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Clermont: Revenge of the weeds: On attacks against schools

Posted: October 3rd, 2016 | Author: | Filed under: Broadsheets | Comments Off on Clermont: Revenge of the weeds: On attacks against schools

From La Bourrasque, an anarchist broadsheet of critique and agitation written in Clermont and the surrounding area. Issue 2, Juin-August 2016.

A little something for the back-to-school season…

Revenge of the Weeds

We still remember those nasty, horrible people who, in 2005, during the three weeks of rioting that rocked the banlieues (1), vandalized “their” schools. Groups of rebels smashed up this idea of schooling, blew apart the framework of social integration (2), set ablaze the whole democratic symbol of a national education. These images were seen around the world and many onlookers were deeply impacted by the scenes of civil war and the reactionary rhetoric of the journalist-cops. There had always been attacks against schools and they haven’t stopped since. Each year, we can count a good twenty of them that get ransacked. These revolts are less visible today than in 2005, but sometimes the ruckus still manages to reach us from the other side of the bars. If we were to really spend five minutes reflecting on what this institution represents, would we be so surprised to see it targeted by those who refuse to submit?

The school, with its perimeter wall, its yard, its cameras, and, coming soon, its metal detectors, is nothing but a reduced version of the prison. Its priorities — bow to authority, stay in your place, say thank you — must be fully internalized before stepping out into the real world. Discipline is strict and the child is brought into line using punishments or rewards. Education is a garden stake, straightening up the weedy plants they could grow into.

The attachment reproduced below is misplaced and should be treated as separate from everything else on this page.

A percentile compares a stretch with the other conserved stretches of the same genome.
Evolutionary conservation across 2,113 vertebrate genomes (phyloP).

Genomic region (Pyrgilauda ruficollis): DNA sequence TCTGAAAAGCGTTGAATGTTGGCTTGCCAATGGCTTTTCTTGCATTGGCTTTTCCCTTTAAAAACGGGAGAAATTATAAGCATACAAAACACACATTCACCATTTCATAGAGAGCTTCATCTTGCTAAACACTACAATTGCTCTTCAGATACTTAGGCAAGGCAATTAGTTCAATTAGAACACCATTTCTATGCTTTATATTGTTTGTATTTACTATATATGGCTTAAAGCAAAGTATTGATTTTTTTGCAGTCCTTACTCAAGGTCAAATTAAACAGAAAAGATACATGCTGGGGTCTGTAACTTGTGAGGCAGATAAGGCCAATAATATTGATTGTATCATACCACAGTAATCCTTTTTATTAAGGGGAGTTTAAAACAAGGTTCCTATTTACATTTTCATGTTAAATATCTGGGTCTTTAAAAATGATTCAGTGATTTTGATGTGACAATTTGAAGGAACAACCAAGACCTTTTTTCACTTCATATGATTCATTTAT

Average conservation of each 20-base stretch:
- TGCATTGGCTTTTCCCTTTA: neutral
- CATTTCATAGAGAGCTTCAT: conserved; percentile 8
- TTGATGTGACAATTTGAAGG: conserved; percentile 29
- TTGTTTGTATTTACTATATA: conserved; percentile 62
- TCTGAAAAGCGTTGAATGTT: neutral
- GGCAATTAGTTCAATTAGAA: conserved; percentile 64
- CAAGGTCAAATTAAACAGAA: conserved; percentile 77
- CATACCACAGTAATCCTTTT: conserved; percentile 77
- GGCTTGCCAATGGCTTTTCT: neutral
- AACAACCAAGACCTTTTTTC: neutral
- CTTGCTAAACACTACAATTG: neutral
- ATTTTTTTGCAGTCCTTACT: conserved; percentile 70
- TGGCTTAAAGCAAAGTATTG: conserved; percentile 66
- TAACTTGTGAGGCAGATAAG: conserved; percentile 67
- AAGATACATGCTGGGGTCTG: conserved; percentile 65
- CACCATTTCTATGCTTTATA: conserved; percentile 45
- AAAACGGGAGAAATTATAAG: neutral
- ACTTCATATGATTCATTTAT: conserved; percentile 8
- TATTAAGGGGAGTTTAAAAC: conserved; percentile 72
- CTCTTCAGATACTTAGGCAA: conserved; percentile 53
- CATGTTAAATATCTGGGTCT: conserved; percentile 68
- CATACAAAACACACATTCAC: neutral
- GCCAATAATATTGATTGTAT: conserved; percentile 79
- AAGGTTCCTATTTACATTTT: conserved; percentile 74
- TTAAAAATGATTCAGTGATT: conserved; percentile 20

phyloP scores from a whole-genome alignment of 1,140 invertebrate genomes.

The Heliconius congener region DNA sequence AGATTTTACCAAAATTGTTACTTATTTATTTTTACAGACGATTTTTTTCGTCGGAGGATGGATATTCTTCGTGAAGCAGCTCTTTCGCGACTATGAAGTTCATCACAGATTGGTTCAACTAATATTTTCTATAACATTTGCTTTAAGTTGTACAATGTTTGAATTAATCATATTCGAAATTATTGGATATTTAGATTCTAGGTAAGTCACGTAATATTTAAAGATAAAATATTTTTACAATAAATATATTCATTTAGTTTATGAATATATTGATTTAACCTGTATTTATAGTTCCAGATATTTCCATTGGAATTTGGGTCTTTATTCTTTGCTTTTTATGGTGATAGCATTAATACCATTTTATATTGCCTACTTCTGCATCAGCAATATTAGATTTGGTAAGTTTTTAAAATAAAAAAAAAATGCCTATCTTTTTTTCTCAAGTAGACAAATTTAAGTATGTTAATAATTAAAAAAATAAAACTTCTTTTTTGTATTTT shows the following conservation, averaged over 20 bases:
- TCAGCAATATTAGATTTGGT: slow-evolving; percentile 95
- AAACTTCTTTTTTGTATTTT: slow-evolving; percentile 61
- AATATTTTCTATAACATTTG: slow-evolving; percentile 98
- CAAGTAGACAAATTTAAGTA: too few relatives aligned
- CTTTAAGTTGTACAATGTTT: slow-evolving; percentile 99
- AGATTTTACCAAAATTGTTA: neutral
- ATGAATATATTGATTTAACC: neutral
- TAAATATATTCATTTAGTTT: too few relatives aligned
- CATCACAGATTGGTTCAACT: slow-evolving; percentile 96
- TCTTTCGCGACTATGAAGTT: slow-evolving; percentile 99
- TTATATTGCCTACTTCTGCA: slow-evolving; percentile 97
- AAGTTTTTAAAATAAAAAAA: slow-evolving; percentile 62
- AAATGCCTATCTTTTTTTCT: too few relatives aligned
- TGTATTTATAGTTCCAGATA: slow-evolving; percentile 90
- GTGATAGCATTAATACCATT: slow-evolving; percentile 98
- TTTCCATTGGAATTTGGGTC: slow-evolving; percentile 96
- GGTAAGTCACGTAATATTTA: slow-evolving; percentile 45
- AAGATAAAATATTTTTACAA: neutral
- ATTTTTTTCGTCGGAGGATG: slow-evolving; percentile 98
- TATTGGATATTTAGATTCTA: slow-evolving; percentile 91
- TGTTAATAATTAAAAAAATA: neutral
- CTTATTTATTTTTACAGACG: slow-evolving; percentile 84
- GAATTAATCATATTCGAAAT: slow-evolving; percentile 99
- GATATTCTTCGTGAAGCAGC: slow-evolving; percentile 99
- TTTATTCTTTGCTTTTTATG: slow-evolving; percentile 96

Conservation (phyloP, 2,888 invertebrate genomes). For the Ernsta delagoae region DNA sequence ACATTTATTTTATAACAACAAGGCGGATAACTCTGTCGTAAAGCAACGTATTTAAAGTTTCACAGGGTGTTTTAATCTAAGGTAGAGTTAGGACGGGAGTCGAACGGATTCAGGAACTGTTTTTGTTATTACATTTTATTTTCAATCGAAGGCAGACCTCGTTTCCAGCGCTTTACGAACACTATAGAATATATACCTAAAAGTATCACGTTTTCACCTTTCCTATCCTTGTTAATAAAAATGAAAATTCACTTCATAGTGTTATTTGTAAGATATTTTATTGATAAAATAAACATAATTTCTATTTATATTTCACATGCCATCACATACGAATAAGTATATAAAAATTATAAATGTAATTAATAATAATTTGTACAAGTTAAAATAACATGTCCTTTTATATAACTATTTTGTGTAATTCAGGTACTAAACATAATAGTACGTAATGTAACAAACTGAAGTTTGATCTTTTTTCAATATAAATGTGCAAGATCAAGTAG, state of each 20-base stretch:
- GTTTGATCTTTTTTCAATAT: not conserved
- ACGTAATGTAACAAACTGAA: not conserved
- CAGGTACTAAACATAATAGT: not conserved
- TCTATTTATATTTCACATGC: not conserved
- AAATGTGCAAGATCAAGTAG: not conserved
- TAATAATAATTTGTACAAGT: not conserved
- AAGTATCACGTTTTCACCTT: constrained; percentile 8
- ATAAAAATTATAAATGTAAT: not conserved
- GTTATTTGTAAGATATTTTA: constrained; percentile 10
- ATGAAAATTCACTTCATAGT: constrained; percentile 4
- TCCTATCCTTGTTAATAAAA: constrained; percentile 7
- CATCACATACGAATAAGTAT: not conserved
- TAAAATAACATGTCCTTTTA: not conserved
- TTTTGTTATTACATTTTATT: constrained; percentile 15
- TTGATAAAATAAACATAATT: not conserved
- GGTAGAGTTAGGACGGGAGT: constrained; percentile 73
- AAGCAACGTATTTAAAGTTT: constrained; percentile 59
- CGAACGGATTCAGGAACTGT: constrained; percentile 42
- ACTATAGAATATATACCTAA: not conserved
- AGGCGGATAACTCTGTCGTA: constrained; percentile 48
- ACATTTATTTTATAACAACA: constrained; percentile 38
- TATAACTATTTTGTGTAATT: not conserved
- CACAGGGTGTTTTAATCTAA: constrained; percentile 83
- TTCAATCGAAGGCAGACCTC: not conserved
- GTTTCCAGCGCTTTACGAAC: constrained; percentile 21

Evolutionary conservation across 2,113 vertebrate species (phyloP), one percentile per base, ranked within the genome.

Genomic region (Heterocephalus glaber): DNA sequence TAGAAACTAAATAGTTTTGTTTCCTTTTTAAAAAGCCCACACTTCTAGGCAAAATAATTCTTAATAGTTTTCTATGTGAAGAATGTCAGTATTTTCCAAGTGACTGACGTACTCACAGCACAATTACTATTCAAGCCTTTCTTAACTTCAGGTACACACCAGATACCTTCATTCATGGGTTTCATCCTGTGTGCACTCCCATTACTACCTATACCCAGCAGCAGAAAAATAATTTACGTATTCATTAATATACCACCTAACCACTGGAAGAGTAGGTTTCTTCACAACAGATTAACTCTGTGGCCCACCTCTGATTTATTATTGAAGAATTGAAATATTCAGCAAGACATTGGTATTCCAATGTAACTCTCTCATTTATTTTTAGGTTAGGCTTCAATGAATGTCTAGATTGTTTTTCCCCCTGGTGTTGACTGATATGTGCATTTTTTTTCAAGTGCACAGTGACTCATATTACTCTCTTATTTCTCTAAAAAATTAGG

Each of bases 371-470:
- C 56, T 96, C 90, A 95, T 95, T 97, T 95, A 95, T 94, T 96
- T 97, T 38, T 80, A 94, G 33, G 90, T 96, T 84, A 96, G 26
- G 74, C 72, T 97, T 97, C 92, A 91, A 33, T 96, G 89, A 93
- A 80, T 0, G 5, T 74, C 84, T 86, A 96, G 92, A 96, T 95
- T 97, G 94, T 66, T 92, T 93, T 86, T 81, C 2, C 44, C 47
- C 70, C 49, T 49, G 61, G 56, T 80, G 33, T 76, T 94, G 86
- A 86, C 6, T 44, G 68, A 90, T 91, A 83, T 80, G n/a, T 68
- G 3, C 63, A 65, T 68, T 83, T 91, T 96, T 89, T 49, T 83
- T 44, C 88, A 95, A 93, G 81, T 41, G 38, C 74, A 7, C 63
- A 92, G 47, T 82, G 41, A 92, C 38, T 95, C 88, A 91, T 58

Knowledge, used in service of power relations, is distributed by the voice of a master, not discovered, discussed, and made their own by children and adults. It is never questioned and they must be prepared to recite its truth at any moment. The national education program involves training the good citizens of tomorrow by indoctrinating them with learning, integration, and the reproduction of social values, and not, as its apostles love to believe, to encourage them to discover and create, together or individually.

The shadow of exploitation through labour, the only option once they leave the classroom, weighs down on every inch of the school. Its rhythms, similar to those of work, dictate to the child the rhythm they will follow throughout their lives and trains them in the liberal logic of competition and personal success. Teaching — the relationship of master and student — conditions them to be passive adults.

The school is a social laboratory where the body and mind are cultured. To complete the family structure, it is the first space dedicated to assimilating society’s norms (gender, sexuality, beauty…) and relationships of domination (classism, patriarchy, ageism…)